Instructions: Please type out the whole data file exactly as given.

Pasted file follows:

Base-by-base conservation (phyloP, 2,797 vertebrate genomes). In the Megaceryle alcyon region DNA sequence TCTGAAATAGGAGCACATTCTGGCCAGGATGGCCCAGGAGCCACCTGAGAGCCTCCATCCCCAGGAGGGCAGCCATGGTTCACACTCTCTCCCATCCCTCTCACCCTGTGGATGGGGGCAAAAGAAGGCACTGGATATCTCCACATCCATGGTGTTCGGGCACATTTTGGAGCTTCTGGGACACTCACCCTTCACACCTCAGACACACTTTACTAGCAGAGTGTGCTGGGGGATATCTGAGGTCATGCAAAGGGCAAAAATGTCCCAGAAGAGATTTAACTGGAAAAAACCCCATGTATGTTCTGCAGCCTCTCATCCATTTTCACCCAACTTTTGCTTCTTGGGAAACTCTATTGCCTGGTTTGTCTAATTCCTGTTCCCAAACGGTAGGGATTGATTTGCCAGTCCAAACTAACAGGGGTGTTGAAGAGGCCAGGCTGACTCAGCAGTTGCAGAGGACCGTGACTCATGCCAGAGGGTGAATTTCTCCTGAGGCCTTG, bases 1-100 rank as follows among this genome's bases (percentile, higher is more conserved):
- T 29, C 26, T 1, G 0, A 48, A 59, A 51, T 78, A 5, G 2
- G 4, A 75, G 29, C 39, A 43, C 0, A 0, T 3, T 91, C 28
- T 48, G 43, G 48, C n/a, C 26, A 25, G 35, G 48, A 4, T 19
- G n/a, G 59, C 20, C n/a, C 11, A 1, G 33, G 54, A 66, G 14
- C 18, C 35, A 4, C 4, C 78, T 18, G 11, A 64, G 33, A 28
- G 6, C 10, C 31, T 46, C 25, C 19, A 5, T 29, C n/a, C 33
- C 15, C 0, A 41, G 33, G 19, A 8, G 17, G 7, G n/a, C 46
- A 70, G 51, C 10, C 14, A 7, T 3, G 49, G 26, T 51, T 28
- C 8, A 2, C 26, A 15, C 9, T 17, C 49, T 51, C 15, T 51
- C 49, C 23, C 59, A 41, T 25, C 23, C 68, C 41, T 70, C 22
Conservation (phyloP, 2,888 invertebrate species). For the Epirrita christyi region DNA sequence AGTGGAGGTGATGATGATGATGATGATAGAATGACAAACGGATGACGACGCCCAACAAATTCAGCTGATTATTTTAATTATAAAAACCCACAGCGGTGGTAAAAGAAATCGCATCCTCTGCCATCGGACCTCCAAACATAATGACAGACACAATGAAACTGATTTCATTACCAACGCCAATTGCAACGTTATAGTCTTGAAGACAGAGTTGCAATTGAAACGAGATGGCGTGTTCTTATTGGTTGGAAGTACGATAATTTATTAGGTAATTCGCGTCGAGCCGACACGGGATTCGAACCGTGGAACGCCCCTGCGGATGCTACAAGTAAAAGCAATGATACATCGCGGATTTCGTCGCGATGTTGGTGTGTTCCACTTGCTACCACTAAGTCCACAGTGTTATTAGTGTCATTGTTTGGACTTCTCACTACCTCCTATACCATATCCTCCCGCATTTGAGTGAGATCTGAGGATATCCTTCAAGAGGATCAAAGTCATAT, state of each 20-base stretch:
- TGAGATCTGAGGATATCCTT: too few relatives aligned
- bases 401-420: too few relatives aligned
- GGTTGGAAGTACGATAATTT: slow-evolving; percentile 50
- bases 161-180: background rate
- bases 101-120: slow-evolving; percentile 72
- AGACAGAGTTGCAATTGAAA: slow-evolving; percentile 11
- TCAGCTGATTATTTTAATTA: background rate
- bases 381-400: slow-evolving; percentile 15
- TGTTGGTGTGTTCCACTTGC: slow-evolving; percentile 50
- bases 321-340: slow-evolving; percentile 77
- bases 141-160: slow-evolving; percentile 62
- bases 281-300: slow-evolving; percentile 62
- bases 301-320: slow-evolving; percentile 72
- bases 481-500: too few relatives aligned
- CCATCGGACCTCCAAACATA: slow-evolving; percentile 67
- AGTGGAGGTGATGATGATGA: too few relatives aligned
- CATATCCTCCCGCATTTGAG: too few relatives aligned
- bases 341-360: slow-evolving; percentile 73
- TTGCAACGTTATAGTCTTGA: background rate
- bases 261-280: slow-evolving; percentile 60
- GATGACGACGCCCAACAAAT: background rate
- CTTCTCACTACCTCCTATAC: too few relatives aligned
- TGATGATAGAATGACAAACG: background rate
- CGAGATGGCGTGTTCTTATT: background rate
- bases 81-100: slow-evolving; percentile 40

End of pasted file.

Base-by-base conservation (phyloP, 2,797 vertebrate genomes). In the Megaceryle alcyon region DNA sequence TCTGAAATAGGAGCACATTCTGGCCAGGATGGCCCAGGAGCCACCTGAGAGCCTCCATCCCCAGGAGGGCAGCCATGGTTCACACTCTCTCCCATCCCTCTCACCCTGTGGATGGGGGCAAAAGAAGGCACTGGATATCTCCACATCCATGGTGTTCGGGCACATTTTGGAGCTTCTGGGACACTCACCCTTCACACCTCAGACACACTTTACTAGCAGAGTGTGCTGGGGGATATCTGAGGTCATGCAAAGGGCAAAAATGTCCCAGAAGAGATTTAACTGGAAAAAACCCCATGTATGTTCTGCAGCCTCTCATCCATTTTCACCCAACTTTTGCTTCTTGGGAAACTCTATTGCCTGGTTTGTCTAATTCCTGTTCCCAAACGGTAGGGATTGATTTGCCAGTCCAAACTAACAGGGGTGTTGAAGAGGCCAGGCTGACTCAGCAGTTGCAGAGGACCGTGACTCATGCCAGAGGGTGAATTTCTCCTGAGGCCTTG, bases 1-100 rank as follows among this genome's bases (percentile, higher is more conserved):
- T 29, C 26, T 1, G 0, A 48, A 59, A 51, T 78, A 5, G 2
- G 4, A 75, G 29, C 39, A 43, C 0, A 0, T 3, T 91, C 28
- T 48, G 43, G 48, C n/a, C 26, A 25, G 35, G 48, A 4, T 19
- G n/a, G 59, C 20, C n/a, C 11, A 1, G 33, G 54, A 66, G 14
- C 18, C 35, A 4, C 4, C 78, T 18, G 11, A 64, G 33, A 28
- G 6, C 10, C 31, T 46, C 25, C 19, A 5, T 29, C n/a, C 33
- C 15, C 0, A 41, G 33, G 19, A 8, G 17, G 7, G n/a, C 46
- A 70, G 51, C 10, C 14, A 7, T 3, G 49, G 26, T 51, T 28
- C 8, A 2, C 26, A 15, C 9, T 17, C 49, T 51, C 15, T 51
- C 49, C 23, C 59, A 41, T 25, C 23, C 68, C 41, T 70, C 22
Conservation (phyloP, 2,888 invertebrate species). For the Epirrita christyi region DNA sequence AGTGGAGGTGATGATGATGATGATGATAGAATGACAAACGGATGACGACGCCCAACAAATTCAGCTGATTATTTTAATTATAAAAACCCACAGCGGTGGTAAAAGAAATCGCATCCTCTGCCATCGGACCTCCAAACATAATGACAGACACAATGAAACTGATTTCATTACCAACGCCAATTGCAACGTTATAGTCTTGAAGACAGAGTTGCAATTGAAACGAGATGGCGTGTTCTTATTGGTTGGAAGTACGATAATTTATTAGGTAATTCGCGTCGAGCCGACACGGGATTCGAACCGTGGAACGCCCCTGCGGATGCTACAAGTAAAAGCAATGATACATCGCGGATTTCGTCGCGATGTTGGTGTGTTCCACTTGCTACCACTAAGTCCACAGTGTTATTAGTGTCATTGTTTGGACTTCTCACTACCTCCTATACCATATCCTCCCGCATTTGAGTGAGATCTGAGGATATCCTTCAAGAGGATCAAAGTCATAT, state of each 20-base stretch:
- TGAGATCTGAGGATATCCTT: too few relatives aligned
- bases 401-420: too few relatives aligned
- GGTTGGAAGTACGATAATTT: slow-evolving; percentile 50
- bases 161-180: background rate
- bases 101-120: slow-evolving; percentile 72
- AGACAGAGTTGCAATTGAAA: slow-evolving; percentile 11
- TCAGCTGATTATTTTAATTA: background rate
- bases 381-400: slow-evolving; percentile 15
- TGTTGGTGTGTTCCACTTGC: slow-evolving; percentile 50
- bases 321-340: slow-evolving; percentile 77
- bases 141-160: slow-evolving; percentile 62
- bases 281-300: slow-evolving; percentile 62
- bases 301-320: slow-evolving; percentile 72
- bases 481-500: too few relatives aligned
- CCATCGGACCTCCAAACATA: slow-evolving; percentile 67
- AGTGGAGGTGATGATGATGA: too few relatives aligned
- CATATCCTCCCGCATTTGAG: too few relatives aligned
- bases 341-360: slow-evolving; percentile 73
- TTGCAACGTTATAGTCTTGA: background rate
- bases 261-280: slow-evolving; percentile 60
- GATGACGACGCCCAACAAAT: background rate
- CTTCTCACTACCTCCTATAC: too few relatives aligned
- TGATGATAGAATGACAAACG: background rate
- CGAGATGGCGTGTTCTTATT: background rate
- bases 81-100: slow-evolving; percentile 40